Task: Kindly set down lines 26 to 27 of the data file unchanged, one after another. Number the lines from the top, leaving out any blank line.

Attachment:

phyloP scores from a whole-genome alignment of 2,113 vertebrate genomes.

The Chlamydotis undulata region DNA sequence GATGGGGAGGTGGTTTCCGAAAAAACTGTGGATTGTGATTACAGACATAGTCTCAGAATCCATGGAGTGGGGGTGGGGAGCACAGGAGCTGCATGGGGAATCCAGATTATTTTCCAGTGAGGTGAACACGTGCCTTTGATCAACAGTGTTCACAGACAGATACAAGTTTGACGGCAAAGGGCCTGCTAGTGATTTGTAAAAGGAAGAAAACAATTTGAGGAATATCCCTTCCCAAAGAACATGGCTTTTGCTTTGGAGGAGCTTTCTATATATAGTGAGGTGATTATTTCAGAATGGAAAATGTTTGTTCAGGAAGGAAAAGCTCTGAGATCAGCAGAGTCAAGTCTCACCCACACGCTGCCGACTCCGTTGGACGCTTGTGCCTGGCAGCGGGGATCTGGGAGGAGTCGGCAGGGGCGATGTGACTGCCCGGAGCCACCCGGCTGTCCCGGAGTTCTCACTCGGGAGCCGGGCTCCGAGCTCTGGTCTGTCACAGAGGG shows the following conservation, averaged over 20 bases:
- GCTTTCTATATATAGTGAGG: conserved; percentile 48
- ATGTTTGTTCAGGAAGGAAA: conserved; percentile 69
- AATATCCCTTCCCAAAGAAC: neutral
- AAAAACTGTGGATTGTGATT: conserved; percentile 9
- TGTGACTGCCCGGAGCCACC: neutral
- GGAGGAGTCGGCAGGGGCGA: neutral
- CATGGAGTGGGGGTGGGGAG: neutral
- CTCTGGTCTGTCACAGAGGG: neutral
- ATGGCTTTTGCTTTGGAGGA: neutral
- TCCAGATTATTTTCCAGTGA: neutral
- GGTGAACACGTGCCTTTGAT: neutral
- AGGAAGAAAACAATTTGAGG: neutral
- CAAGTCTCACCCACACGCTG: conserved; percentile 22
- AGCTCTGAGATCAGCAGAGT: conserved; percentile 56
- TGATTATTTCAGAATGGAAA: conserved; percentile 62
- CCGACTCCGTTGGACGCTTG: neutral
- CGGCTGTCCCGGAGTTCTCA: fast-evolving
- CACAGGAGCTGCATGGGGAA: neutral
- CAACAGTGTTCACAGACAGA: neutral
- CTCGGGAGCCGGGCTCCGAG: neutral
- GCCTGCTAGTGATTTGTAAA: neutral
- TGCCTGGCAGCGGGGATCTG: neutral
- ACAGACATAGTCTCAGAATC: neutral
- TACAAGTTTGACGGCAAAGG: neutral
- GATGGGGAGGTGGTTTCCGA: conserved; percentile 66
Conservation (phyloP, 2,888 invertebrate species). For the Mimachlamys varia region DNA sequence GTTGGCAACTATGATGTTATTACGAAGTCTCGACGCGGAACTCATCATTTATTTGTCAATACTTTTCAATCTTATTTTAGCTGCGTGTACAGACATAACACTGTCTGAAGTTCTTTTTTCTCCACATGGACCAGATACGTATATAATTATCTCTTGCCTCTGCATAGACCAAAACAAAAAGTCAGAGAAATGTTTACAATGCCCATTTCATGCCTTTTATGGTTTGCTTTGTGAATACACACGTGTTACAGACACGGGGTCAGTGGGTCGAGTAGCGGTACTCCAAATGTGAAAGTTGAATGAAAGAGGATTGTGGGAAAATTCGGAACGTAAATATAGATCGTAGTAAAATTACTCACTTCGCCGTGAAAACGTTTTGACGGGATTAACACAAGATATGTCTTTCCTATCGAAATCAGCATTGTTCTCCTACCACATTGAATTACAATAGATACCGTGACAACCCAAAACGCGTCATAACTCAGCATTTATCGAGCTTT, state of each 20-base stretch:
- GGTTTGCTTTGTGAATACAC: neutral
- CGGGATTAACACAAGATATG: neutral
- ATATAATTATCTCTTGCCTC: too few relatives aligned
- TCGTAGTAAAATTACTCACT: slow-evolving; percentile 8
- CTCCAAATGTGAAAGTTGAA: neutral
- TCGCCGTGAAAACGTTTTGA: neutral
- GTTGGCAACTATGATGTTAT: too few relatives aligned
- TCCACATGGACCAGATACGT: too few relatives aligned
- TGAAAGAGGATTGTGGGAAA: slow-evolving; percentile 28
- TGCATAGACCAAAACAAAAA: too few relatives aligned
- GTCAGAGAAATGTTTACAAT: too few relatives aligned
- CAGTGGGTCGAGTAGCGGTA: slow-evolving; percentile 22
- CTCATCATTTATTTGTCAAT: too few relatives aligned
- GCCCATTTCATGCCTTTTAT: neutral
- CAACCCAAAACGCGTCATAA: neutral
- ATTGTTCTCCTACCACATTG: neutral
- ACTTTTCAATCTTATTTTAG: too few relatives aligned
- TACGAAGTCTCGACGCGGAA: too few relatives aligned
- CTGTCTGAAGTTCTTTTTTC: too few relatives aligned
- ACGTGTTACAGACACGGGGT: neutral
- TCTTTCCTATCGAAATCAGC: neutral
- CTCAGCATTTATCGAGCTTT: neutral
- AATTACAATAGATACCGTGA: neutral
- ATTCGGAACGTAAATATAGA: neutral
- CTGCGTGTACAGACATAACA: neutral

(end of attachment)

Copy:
- TACAAGTTTGACGGCAAAGG: neutral
- GATGGGGAGGTGGTTTCCGA: conserved; percentile 66